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- Are mortgage company executives the new predators?
- To Catch A Predator made you an iconic figure in television. How is it when you’re out there doing other stories than what you’ve been identified with?
- Money is tight in television news and investigations such as the ones you do are expensive. What’s the pressure like to get these stories done with fewer resources?
- Are we are ever going to see a new To Catch A Predator again?
- So never say never.
If you’ve been missing Dateline NBC correspondent Chris Hansen since his To Catch A Predator series was retired, you’re in luck. He’s back for the next few editions of Dateline with Inside The Financial Fiasco, a three part investigation that provides a revealing real world look at how the economic collapsed happened – from the clueless buyers to the frenzied unscuplulous lenders. (“If you had a pulse, we give you a loan,” one mortgage industry insider tells Hansen).
Fans of Hansen’s imposing dramatic on-camera confrontations with creeps won’t be disappointed when he strides into a collection agency to question the ugly tactics being used on consumers falling behind on their debt payments. Part one of the investigation airs Sunday March 22 at 7 p.m. ET. The Biz recently caught up with Hansen to talk about the new series and whether there’s another TCAP in his future.
Are mortgage company executives the new predators?
Chris Hansen: I think there are a lot of financial predators. Clearly there were borrowers who gamed the system and borrowed money they shouldn’t have borrowed. Mortgage executives who gave out loans that shouldn’t have been given out. And there were Wall Street people who were promoting this and snatching them up as quickly as they could. Along the way you had bond agencies like Standard & Poor’s who stamped these things AAA who today will tell you they shouldn’t have been stamped AAA. Underwriters were in many cases influenced by sales persons to move these things through when in some cases there was fraud involved.
To Catch A Predator made you an iconic figure in television. How is it when you’re out there doing other stories than what you’ve been identified with?
Hansen: Well here’s where it’s helpful. If we’re having lunch with a former executive at a mortgage company who has a great story to tell and he’s never told it before, the fact that he’s familiar with me from the other work tends to be in our favor. In this story it was very helpful because a number of people agreed to talk because they knew who I was. …In the second hour when we get inside some of these debt collecting operations, these third tier guys who use strong arm tactics – there again there is this interesting moment when I approach somebody and he looks up and says “oh you’re Chris Hansen.” Than it takes a few seconds to realize it and it’s “uh oh.”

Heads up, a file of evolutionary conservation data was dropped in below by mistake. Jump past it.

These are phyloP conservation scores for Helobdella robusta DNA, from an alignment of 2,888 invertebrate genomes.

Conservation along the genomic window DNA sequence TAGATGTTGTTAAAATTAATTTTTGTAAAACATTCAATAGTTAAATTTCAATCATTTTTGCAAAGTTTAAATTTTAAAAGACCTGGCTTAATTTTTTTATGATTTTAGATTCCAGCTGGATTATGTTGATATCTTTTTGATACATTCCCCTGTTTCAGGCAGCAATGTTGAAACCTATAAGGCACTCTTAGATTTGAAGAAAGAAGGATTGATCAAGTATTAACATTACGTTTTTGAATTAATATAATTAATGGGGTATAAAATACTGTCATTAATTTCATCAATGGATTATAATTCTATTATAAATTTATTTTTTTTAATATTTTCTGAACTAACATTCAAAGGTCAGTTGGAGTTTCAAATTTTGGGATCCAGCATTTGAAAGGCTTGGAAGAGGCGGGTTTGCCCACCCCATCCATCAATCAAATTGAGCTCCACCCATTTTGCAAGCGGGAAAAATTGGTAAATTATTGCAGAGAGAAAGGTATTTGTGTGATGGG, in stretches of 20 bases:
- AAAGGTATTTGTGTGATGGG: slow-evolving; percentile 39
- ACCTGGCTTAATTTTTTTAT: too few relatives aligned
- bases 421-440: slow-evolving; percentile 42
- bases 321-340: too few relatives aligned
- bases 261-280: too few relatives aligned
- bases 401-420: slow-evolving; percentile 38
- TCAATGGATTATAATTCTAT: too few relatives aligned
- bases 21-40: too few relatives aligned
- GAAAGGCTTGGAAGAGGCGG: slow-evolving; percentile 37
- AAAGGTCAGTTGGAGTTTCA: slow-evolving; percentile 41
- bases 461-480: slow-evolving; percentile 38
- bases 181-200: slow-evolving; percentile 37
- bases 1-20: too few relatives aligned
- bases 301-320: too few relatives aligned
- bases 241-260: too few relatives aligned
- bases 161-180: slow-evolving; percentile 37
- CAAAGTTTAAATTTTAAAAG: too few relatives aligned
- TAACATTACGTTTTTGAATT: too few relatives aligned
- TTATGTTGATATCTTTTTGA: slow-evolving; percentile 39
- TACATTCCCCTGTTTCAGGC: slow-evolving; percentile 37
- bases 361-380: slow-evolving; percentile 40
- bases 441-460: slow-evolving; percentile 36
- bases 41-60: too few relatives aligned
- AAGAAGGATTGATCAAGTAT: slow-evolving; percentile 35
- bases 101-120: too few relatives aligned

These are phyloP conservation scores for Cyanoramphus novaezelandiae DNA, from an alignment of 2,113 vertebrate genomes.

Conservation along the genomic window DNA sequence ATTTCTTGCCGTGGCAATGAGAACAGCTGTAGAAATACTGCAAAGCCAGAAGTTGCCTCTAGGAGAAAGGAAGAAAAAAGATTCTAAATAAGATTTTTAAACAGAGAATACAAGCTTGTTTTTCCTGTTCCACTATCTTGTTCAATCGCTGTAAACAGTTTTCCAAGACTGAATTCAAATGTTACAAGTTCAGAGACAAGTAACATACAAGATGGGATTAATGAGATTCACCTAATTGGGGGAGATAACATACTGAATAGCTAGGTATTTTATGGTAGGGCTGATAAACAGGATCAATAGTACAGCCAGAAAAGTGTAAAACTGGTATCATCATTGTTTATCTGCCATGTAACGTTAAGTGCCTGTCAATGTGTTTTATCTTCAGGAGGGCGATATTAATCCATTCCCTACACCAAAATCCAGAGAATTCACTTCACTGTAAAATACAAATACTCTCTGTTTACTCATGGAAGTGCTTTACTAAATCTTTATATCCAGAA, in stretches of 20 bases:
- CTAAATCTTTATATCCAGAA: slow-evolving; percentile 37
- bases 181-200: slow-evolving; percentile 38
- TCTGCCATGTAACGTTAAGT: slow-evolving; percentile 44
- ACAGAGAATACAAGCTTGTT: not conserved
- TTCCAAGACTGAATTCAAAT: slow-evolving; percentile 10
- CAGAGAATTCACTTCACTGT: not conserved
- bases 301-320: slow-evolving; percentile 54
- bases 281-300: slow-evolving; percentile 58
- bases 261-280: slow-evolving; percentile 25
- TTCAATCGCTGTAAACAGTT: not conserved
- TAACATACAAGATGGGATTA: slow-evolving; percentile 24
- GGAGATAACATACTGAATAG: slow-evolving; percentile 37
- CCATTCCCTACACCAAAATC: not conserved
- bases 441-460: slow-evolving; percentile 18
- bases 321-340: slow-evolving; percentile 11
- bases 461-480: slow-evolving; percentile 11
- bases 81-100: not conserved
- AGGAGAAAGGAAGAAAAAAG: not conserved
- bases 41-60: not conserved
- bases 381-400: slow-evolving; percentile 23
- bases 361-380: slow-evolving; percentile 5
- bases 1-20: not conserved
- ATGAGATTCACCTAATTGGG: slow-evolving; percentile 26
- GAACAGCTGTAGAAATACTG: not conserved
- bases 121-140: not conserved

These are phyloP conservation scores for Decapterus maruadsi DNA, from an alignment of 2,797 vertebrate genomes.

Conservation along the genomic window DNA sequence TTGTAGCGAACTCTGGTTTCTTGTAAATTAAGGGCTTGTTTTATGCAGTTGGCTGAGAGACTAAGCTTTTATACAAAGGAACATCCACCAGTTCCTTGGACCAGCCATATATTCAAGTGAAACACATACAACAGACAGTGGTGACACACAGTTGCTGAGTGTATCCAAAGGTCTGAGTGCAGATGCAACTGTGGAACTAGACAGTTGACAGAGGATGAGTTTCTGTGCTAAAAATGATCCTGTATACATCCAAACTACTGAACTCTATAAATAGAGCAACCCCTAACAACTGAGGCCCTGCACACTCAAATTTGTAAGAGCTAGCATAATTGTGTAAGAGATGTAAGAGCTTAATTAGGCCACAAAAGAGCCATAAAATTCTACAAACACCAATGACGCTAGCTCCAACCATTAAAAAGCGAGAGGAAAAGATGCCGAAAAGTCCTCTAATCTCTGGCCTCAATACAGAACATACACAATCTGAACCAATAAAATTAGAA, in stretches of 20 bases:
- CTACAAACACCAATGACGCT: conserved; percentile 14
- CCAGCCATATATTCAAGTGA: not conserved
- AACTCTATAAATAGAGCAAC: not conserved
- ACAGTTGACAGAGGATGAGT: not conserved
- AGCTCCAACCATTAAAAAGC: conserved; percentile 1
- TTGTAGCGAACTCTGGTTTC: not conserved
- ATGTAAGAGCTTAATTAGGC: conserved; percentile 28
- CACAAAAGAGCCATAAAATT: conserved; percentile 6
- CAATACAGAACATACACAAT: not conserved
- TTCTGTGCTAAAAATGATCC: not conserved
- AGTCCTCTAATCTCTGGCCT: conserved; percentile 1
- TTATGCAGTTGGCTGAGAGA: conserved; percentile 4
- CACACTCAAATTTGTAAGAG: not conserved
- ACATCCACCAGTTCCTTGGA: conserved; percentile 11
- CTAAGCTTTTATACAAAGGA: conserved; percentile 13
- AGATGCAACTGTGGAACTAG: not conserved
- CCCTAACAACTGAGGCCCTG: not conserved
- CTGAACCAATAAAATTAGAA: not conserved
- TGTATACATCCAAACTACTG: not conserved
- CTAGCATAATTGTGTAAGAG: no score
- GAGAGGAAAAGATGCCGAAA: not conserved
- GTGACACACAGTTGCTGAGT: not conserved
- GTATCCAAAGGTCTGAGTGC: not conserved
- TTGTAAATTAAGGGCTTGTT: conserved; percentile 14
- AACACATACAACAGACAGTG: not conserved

We have another investigation in California coming up next month. We caught this guy red-handed in this thing and we see this moment where he says “hey I watch all your stuff, it’s great.” It sinks in and “oh man, you can’t put me on TV.” I’ve got bad news. You’re already on it.
Money is tight in television news and investigations such as the ones you do are expensive. What’s the pressure like to get these stories done with fewer resources?
Hansen: Being smart with money has been a reality for us for a long time and it’s more of a reality now. We have this discussion around here all the time. Nobody can work any harder. We have to work smarter. We’re trying to be smarter about travel and how we do things. What do we need cameras for, what do we don’t need cameras for. (NBC News) set a priority for this kind of work and this is the work we love to do. We get a lot of great work done under budget.
Are we are ever going to see a new To Catch A Predator again?
Hansen: It still airs on MSNBC and in turn all over the world. We did some 30 hours of television. It was important to use that kind of impact reporting style and enterprising techniques and move on and explore some other topics. We’ve been doing that. Once we get past some of those, we’re going to sit down and have a discussion and take a look at perhaps doing some more To Catch A Predator investigations.
So never say never.
Hansen: You never say never. I get that question daily, whether on Facebook or walking through the streets of New York. Obviously people are interested in it. We’ll have that discussion down the road.